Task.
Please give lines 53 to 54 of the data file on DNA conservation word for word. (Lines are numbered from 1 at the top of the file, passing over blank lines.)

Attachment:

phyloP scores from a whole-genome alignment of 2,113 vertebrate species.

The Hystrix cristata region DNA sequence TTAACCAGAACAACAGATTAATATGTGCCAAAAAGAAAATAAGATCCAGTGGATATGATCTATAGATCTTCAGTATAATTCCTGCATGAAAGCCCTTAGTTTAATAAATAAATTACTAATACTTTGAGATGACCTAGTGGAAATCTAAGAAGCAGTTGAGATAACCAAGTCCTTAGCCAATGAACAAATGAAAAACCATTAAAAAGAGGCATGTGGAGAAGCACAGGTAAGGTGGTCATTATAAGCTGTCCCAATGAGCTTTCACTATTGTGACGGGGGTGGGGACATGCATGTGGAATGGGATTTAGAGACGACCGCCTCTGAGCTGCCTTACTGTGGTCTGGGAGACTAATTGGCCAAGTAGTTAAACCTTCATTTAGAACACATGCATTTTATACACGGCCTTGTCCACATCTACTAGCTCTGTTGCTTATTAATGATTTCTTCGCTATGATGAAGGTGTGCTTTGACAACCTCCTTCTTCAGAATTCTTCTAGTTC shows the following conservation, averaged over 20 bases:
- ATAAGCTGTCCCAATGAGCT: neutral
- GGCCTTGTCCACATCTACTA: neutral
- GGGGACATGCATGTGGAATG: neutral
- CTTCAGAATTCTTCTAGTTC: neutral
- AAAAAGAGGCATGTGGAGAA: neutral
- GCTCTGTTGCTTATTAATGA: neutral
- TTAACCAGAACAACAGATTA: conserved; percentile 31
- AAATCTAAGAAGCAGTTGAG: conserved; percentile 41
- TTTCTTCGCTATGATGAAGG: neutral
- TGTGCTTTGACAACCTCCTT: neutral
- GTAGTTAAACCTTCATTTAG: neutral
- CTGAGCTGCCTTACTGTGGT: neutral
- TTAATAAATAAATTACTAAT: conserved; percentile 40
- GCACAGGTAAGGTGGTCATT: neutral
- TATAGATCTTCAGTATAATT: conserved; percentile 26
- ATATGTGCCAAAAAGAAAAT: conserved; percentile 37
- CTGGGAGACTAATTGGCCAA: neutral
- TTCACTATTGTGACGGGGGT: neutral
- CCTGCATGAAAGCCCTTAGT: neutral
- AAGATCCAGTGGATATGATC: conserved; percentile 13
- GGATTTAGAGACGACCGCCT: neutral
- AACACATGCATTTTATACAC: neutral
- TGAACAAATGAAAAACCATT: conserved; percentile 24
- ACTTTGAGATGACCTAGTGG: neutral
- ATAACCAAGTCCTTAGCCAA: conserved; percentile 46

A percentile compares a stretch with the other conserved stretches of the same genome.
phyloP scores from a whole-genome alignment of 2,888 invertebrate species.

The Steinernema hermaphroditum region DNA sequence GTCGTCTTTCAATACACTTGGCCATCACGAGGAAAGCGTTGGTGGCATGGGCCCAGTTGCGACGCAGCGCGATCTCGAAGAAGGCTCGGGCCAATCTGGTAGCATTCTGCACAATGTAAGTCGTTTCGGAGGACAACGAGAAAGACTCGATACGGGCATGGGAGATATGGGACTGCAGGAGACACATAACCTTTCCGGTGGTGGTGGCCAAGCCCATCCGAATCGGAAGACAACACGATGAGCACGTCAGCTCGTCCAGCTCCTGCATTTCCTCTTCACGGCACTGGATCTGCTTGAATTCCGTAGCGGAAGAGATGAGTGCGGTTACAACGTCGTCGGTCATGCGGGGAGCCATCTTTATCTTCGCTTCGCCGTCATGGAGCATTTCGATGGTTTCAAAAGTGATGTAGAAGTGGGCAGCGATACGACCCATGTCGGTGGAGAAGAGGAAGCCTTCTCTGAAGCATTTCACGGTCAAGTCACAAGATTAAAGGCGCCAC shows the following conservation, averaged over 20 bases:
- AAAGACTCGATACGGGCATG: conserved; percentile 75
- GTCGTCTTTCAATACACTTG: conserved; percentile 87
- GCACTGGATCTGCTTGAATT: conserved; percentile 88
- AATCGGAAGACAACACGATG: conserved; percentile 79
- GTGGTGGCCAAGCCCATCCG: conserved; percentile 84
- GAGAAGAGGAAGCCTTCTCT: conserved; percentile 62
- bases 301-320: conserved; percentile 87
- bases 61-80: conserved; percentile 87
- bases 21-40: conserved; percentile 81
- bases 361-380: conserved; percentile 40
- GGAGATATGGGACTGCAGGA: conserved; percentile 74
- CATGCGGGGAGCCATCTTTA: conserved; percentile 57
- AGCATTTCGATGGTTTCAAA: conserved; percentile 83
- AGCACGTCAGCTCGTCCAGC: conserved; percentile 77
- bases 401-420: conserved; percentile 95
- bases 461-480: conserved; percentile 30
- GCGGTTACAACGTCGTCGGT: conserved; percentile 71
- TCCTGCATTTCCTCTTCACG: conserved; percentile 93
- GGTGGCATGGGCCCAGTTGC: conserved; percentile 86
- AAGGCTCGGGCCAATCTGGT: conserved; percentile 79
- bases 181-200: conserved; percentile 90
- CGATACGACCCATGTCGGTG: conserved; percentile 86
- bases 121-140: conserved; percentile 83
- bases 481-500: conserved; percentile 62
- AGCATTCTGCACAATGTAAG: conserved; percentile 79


- bases 121-140: conserved; percentile 83
- bases 481-500: conserved; percentile 62